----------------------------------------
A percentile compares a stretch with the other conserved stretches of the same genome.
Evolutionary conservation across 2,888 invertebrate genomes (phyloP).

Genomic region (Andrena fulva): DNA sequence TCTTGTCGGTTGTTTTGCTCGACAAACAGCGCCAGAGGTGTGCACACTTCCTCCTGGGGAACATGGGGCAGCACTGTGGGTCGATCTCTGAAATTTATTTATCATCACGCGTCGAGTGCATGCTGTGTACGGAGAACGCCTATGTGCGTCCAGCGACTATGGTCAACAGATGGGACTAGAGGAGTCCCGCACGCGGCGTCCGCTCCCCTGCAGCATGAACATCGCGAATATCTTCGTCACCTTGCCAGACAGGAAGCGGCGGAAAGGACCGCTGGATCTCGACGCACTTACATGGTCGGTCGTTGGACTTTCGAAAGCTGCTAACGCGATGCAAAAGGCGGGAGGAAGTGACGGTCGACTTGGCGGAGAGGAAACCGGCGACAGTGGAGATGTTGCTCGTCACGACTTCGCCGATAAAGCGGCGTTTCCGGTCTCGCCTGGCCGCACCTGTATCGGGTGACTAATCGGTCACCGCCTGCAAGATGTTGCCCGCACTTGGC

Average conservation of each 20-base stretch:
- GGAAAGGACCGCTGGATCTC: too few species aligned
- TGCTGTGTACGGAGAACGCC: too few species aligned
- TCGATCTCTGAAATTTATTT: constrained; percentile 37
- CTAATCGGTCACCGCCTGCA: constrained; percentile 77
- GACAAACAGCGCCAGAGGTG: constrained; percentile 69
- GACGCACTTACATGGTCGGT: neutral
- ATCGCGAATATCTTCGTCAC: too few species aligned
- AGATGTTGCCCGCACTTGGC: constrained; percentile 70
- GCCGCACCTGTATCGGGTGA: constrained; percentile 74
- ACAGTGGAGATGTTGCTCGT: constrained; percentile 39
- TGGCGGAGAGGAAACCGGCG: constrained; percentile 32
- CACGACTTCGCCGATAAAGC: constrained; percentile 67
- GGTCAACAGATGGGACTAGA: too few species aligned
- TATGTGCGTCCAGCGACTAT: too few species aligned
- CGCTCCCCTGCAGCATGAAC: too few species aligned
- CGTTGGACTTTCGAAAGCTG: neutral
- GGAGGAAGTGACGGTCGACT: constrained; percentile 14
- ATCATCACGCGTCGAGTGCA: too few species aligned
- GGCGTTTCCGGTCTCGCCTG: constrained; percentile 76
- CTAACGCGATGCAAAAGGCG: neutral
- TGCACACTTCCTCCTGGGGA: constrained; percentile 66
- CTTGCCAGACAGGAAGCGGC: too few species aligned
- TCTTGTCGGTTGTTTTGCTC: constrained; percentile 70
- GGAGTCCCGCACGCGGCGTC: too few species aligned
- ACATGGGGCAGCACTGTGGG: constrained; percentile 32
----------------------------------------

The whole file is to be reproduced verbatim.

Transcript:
A percentile compares a stretch with the other conserved stretches of the same genome.
Evolutionary conservation across 2,888 invertebrate genomes (phyloP).

Genomic region (Andrena fulva): DNA sequence TCTTGTCGGTTGTTTTGCTCGACAAACAGCGCCAGAGGTGTGCACACTTCCTCCTGGGGAACATGGGGCAGCACTGTGGGTCGATCTCTGAAATTTATTTATCATCACGCGTCGAGTGCATGCTGTGTACGGAGAACGCCTATGTGCGTCCAGCGACTATGGTCAACAGATGGGACTAGAGGAGTCCCGCACGCGGCGTCCGCTCCCCTGCAGCATGAACATCGCGAATATCTTCGTCACCTTGCCAGACAGGAAGCGGCGGAAAGGACCGCTGGATCTCGACGCACTTACATGGTCGGTCGTTGGACTTTCGAAAGCTGCTAACGCGATGCAAAAGGCGGGAGGAAGTGACGGTCGACTTGGCGGAGAGGAAACCGGCGACAGTGGAGATGTTGCTCGTCACGACTTCGCCGATAAAGCGGCGTTTCCGGTCTCGCCTGGCCGCACCTGTATCGGGTGACTAATCGGTCACCGCCTGCAAGATGTTGCCCGCACTTGGC

Average conservation of each 20-base stretch:
- GGAAAGGACCGCTGGATCTC: too few species aligned
- TGCTGTGTACGGAGAACGCC: too few species aligned
- TCGATCTCTGAAATTTATTT: constrained; percentile 37
- CTAATCGGTCACCGCCTGCA: constrained; percentile 77
- GACAAACAGCGCCAGAGGTG: constrained; percentile 69
- GACGCACTTACATGGTCGGT: neutral
- ATCGCGAATATCTTCGTCAC: too few species aligned
- AGATGTTGCCCGCACTTGGC: constrained; percentile 70
- GCCGCACCTGTATCGGGTGA: constrained; percentile 74
- ACAGTGGAGATGTTGCTCGT: constrained; percentile 39
- TGGCGGAGAGGAAACCGGCG: constrained; percentile 32
- CACGACTTCGCCGATAAAGC: constrained; percentile 67
- GGTCAACAGATGGGACTAGA: too few species aligned
- TATGTGCGTCCAGCGACTAT: too few species aligned
- CGCTCCCCTGCAGCATGAAC: too few species aligned
- CGTTGGACTTTCGAAAGCTG: neutral
- GGAGGAAGTGACGGTCGACT: constrained; percentile 14
- ATCATCACGCGTCGAGTGCA: too few species aligned
- GGCGTTTCCGGTCTCGCCTG: constrained; percentile 76
- CTAACGCGATGCAAAAGGCG: neutral
- TGCACACTTCCTCCTGGGGA: constrained; percentile 66
- CTTGCCAGACAGGAAGCGGC: too few species aligned
- TCTTGTCGGTTGTTTTGCTC: constrained; percentile 70
- GGAGTCCCGCACGCGGCGTC: too few species aligned
- ACATGGGGCAGCACTGTGGG: constrained; percentile 32